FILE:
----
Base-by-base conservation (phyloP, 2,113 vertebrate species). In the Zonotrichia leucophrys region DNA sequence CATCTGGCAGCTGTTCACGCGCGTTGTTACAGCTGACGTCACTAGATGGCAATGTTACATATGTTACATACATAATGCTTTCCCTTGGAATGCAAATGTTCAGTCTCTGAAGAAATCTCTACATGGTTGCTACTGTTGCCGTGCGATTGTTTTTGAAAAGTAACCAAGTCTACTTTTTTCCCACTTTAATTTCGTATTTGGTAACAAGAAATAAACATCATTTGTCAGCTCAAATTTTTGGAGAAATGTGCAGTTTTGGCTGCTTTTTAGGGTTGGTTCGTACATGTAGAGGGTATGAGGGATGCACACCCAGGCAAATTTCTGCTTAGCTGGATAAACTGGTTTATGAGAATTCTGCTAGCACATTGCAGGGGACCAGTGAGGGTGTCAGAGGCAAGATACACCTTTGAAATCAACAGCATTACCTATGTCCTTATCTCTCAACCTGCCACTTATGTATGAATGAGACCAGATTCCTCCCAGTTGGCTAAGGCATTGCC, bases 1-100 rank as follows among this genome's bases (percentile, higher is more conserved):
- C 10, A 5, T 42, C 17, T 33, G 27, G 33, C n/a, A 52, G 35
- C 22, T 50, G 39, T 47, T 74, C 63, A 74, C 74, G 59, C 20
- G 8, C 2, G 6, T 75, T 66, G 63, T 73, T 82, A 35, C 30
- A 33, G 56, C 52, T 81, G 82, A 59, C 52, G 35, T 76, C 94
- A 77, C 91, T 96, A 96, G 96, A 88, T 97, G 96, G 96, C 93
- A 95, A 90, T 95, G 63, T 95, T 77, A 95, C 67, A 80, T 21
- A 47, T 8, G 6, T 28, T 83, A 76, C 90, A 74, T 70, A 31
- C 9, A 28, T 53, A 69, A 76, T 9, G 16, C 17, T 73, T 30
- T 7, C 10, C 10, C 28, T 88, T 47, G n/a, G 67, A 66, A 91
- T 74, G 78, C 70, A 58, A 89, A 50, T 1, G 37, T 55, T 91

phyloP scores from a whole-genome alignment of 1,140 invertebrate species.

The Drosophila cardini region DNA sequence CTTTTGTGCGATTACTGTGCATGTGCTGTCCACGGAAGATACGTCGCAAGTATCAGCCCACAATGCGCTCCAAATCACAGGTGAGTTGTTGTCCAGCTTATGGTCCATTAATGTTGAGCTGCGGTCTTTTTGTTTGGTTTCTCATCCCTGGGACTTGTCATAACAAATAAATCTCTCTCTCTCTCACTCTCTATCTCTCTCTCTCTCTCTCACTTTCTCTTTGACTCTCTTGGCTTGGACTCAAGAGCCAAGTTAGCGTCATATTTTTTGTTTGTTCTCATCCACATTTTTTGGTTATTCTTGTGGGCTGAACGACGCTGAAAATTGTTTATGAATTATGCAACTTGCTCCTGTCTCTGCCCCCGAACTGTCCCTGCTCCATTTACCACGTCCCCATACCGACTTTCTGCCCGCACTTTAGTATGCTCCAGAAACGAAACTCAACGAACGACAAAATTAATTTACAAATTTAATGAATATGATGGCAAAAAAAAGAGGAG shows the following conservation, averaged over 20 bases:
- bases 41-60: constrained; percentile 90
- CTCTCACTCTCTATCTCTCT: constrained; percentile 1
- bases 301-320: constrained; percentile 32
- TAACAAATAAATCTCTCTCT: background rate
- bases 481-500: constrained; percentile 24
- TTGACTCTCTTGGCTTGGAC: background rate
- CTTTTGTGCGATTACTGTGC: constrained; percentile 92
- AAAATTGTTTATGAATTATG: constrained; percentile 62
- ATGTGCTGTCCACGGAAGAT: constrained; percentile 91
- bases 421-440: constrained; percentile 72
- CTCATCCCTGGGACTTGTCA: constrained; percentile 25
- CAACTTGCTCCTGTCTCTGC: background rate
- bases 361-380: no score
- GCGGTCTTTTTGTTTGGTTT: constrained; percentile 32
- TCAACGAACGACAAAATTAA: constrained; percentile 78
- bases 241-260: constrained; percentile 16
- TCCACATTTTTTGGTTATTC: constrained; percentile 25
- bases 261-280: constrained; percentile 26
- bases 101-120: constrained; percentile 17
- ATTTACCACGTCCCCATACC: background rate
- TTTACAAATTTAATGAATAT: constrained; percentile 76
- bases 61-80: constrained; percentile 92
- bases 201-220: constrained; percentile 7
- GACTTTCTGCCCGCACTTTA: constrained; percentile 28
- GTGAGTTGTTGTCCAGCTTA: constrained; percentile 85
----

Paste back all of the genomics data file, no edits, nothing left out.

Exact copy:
Base-by-base conservation (phyloP, 2,113 vertebrate species). In the Zonotrichia leucophrys region DNA sequence CATCTGGCAGCTGTTCACGCGCGTTGTTACAGCTGACGTCACTAGATGGCAATGTTACATATGTTACATACATAATGCTTTCCCTTGGAATGCAAATGTTCAGTCTCTGAAGAAATCTCTACATGGTTGCTACTGTTGCCGTGCGATTGTTTTTGAAAAGTAACCAAGTCTACTTTTTTCCCACTTTAATTTCGTATTTGGTAACAAGAAATAAACATCATTTGTCAGCTCAAATTTTTGGAGAAATGTGCAGTTTTGGCTGCTTTTTAGGGTTGGTTCGTACATGTAGAGGGTATGAGGGATGCACACCCAGGCAAATTTCTGCTTAGCTGGATAAACTGGTTTATGAGAATTCTGCTAGCACATTGCAGGGGACCAGTGAGGGTGTCAGAGGCAAGATACACCTTTGAAATCAACAGCATTACCTATGTCCTTATCTCTCAACCTGCCACTTATGTATGAATGAGACCAGATTCCTCCCAGTTGGCTAAGGCATTGCC, bases 1-100 rank as follows among this genome's bases (percentile, higher is more conserved):
- C 10, A 5, T 42, C 17, T 33, G 27, G 33, C n/a, A 52, G 35
- C 22, T 50, G 39, T 47, T 74, C 63, A 74, C 74, G 59, C 20
- G 8, C 2, G 6, T 75, T 66, G 63, T 73, T 82, A 35, C 30
- A 33, G 56, C 52, T 81, G 82, A 59, C 52, G 35, T 76, C 94
- A 77, C 91, T 96, A 96, G 96, A 88, T 97, G 96, G 96, C 93
- A 95, A 90, T 95, G 63, T 95, T 77, A 95, C 67, A 80, T 21
- A 47, T 8, G 6, T 28, T 83, A 76, C 90, A 74, T 70, A 31
- C 9, A 28, T 53, A 69, A 76, T 9, G 16, C 17, T 73, T 30
- T 7, C 10, C 10, C 28, T 88, T 47, G n/a, G 67, A 66, A 91
- T 74, G 78, C 70, A 58, A 89, A 50, T 1, G 37, T 55, T 91

phyloP scores from a whole-genome alignment of 1,140 invertebrate species.

The Drosophila cardini region DNA sequence CTTTTGTGCGATTACTGTGCATGTGCTGTCCACGGAAGATACGTCGCAAGTATCAGCCCACAATGCGCTCCAAATCACAGGTGAGTTGTTGTCCAGCTTATGGTCCATTAATGTTGAGCTGCGGTCTTTTTGTTTGGTTTCTCATCCCTGGGACTTGTCATAACAAATAAATCTCTCTCTCTCTCACTCTCTATCTCTCTCTCTCTCTCTCACTTTCTCTTTGACTCTCTTGGCTTGGACTCAAGAGCCAAGTTAGCGTCATATTTTTTGTTTGTTCTCATCCACATTTTTTGGTTATTCTTGTGGGCTGAACGACGCTGAAAATTGTTTATGAATTATGCAACTTGCTCCTGTCTCTGCCCCCGAACTGTCCCTGCTCCATTTACCACGTCCCCATACCGACTTTCTGCCCGCACTTTAGTATGCTCCAGAAACGAAACTCAACGAACGACAAAATTAATTTACAAATTTAATGAATATGATGGCAAAAAAAAGAGGAG shows the following conservation, averaged over 20 bases:
- bases 41-60: constrained; percentile 90
- CTCTCACTCTCTATCTCTCT: constrained; percentile 1
- bases 301-320: constrained; percentile 32
- TAACAAATAAATCTCTCTCT: background rate
- bases 481-500: constrained; percentile 24
- TTGACTCTCTTGGCTTGGAC: background rate
- CTTTTGTGCGATTACTGTGC: constrained; percentile 92
- AAAATTGTTTATGAATTATG: constrained; percentile 62
- ATGTGCTGTCCACGGAAGAT: constrained; percentile 91
- bases 421-440: constrained; percentile 72
- CTCATCCCTGGGACTTGTCA: constrained; percentile 25
- CAACTTGCTCCTGTCTCTGC: background rate
- bases 361-380: no score
- GCGGTCTTTTTGTTTGGTTT: constrained; percentile 32
- TCAACGAACGACAAAATTAA: constrained; percentile 78
- bases 241-260: constrained; percentile 16
- TCCACATTTTTTGGTTATTC: constrained; percentile 25
- bases 261-280: constrained; percentile 26
- bases 101-120: constrained; percentile 17
- ATTTACCACGTCCCCATACC: background rate
- TTTACAAATTTAATGAATAT: constrained; percentile 76
- bases 61-80: constrained; percentile 92
- bases 201-220: constrained; percentile 7
- GACTTTCTGCCCGCACTTTA: constrained; percentile 28
- GTGAGTTGTTGTCCAGCTTA: constrained; percentile 85